Early Physical Therapy for Lower Back Pain Reduces Costs to Medicare

Early Physical Therapy for Lower Back Pain Reduces Costs to Medicare

By Staff.

A new study on the cost of treatments for lower back pain showed that newly diagnosed patients with low back pain who received physical therapy as their first intervention had lower total Medicare costs and improved function compared to those who got injections or surgeries as their first intervention.

The independent analysis, conducted by health care research firm The Moran Company (TMC), assessed different initial interventions and associated costs for low back pain, within the Medicare program.

Those who received physical therapy first experienced a 19 percent reduction in Medicare fees compared to those who initially received injections; and approximately 75 percent less than those who received surgery first.  In addition, patients who opted for physical therapy within 15 days of being diagnosed, saw 27 percent lower average costs due to fewer required follow-on health care services such as injections and surgeries.

The also showed that in the year following the initial diagnosis, the people who had physical therapy first saved 18 percent more than those who received injections, and 54 percent more compared to patients who underwent surgeries.

“More than 80 percent of the U.S. adult population experiences low back pain,” said Troy Bage, Executive Director of APTQI.  “This research speaks loudly to the potentially significant cost savings and improved functional outcomes that early physical therapy can provide if implemented with the first 45 days after diagnosis.  Getting patients back into a productive daily routine at a lower cost is a win-win.”

The study was based on a comprehensive accounting of Medicare Parts A and B program spending for a population of patients based on the initial treatments received following low back pain diagnosis.  It used nationally representative Medicare claims datasets across multiple service sites, tabulations of total Medicare A/B spending on average for groups of patients with a low back pain diagnosis who received physical therapy or injections or surgeries first.

The study findings were announced by the Alliance for Physical Therapy Quality and Innovation (APTQI), which is an association that promotes physical therapy services.

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Authored by: Staff

There are 10 comments for this article
  1. Ibin at 2:11 pm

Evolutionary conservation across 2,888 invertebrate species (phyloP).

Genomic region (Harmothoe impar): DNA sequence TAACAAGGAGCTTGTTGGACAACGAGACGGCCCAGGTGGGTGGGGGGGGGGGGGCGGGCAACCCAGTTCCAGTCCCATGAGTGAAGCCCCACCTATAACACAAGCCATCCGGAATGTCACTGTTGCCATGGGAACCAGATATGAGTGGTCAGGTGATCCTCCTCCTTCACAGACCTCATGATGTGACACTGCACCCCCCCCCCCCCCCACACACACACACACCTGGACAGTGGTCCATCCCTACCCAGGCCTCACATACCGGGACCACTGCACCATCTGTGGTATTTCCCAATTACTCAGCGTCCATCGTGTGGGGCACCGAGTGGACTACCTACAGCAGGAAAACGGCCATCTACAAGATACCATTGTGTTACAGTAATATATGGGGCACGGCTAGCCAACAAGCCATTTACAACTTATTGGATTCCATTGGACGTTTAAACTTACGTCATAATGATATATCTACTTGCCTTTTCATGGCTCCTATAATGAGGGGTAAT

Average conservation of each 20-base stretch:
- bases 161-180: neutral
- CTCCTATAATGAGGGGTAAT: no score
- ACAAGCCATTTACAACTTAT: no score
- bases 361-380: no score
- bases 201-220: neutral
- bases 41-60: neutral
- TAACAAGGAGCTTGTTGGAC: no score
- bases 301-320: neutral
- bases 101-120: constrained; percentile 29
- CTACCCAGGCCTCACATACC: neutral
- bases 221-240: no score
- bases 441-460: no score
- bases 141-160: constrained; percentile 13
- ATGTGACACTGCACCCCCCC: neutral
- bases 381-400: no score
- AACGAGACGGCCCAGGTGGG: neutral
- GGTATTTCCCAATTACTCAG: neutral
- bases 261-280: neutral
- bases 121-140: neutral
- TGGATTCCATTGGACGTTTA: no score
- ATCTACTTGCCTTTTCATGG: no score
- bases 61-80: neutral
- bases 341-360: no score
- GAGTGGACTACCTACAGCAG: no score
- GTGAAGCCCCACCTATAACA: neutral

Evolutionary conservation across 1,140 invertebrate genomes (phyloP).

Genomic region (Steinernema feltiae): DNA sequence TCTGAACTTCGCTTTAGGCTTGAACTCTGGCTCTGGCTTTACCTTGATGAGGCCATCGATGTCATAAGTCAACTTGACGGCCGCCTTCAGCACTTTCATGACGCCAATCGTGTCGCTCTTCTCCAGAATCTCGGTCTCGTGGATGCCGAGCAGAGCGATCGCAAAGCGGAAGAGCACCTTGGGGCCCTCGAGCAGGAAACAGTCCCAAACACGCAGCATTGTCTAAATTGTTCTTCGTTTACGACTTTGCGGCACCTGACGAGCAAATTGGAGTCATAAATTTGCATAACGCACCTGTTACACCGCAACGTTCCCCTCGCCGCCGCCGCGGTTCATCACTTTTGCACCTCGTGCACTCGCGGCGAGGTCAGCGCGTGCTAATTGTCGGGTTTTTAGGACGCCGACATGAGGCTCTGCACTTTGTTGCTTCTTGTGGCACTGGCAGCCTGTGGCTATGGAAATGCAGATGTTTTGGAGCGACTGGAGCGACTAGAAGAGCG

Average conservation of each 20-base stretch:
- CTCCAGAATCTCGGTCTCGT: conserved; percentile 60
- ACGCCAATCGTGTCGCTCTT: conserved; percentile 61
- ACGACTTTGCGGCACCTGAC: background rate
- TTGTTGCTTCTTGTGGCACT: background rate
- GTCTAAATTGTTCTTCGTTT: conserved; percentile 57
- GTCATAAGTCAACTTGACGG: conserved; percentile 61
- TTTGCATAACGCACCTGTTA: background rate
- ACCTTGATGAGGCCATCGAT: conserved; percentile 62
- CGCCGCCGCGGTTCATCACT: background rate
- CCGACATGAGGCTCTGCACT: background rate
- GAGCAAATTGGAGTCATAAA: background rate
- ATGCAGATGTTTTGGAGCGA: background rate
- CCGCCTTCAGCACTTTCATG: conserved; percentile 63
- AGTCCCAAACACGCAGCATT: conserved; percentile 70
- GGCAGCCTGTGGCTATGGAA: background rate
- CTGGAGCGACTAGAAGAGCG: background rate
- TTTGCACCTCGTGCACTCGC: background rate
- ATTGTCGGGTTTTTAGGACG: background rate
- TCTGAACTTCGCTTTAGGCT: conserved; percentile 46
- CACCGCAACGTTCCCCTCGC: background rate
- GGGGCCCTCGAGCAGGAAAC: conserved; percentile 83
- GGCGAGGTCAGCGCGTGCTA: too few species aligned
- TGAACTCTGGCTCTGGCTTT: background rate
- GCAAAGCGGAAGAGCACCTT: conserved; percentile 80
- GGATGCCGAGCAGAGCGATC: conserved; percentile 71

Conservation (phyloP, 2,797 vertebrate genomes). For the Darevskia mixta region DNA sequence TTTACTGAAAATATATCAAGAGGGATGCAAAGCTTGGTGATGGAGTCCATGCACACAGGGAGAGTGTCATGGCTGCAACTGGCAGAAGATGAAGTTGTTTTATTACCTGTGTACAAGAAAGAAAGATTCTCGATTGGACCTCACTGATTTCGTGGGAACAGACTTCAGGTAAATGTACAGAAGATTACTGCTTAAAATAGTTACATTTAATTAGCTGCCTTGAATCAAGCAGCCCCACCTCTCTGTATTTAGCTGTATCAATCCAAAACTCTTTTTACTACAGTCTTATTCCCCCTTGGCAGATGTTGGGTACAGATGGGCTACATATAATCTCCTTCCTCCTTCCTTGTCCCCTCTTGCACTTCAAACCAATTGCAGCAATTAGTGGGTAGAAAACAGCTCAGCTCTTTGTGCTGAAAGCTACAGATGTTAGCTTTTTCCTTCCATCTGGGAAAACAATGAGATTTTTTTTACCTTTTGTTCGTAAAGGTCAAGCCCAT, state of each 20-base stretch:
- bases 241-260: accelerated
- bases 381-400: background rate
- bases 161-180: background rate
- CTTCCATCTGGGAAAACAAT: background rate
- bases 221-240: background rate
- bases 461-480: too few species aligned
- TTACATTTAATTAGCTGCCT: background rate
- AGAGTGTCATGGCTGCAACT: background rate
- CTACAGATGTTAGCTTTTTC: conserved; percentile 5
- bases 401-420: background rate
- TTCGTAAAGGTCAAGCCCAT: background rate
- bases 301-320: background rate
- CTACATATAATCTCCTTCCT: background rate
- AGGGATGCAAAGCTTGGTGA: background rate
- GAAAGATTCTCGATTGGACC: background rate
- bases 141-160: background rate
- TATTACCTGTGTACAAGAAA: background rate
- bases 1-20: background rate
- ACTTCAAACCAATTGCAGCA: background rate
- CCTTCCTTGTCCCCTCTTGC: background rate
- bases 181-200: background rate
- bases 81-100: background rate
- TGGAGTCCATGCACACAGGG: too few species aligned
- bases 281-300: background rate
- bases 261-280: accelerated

INCOME and recurring obligations for those that suffer chronic pain is a very important factor. IF I could retreat at least ONCE per year, it would still be a miserable, costly, and ineffective for MY personal health condition attempt at easing chronic pain . I have had most every “treatment” for chronic pain, A thru Z. I WISH options other than what has been effective for me, as an individual dealing daily with chronic pain was available in an effective treatment. I have earned “a living” for over 20 years with “due diligence” prescribing”, responsible use of medication, and determination on my, the patients part. Maybe I am a little more motivated as I have owned a business, a small one but, it has met my families needs for over 36 years. “Stretching” will not help with my condition as I am very active in my line of work. I understand that “targeting” a specific area can be beneficial to exercise but, not all chronic pain can be exercised to lower the pain level.The disabled chronic pain patient, on a fixed income can not afford alternative treatment therapy and most likely through the medication prescribing ideology previous to the CDC “guideline” have already been on alternate types of treatment to find that medication is the only treatment that really helps lower their pain level. So many variations of health conditions with so many opinions. Our physicians have been under the “rule” of prescribing with “due diligence” and the possibility of EXTREME penalties for over prescribing. The “guideline” is an absolute swing in prescribing to “fix” all abuse, misuse, and illicit drug problem use. However if a “guideline” is causing worsening pain levels and NOT curbing the mortality rate with illicit drug use, then abolish or at least amend it to ASSIST those with recorded chronic pain records and ZERO infractions.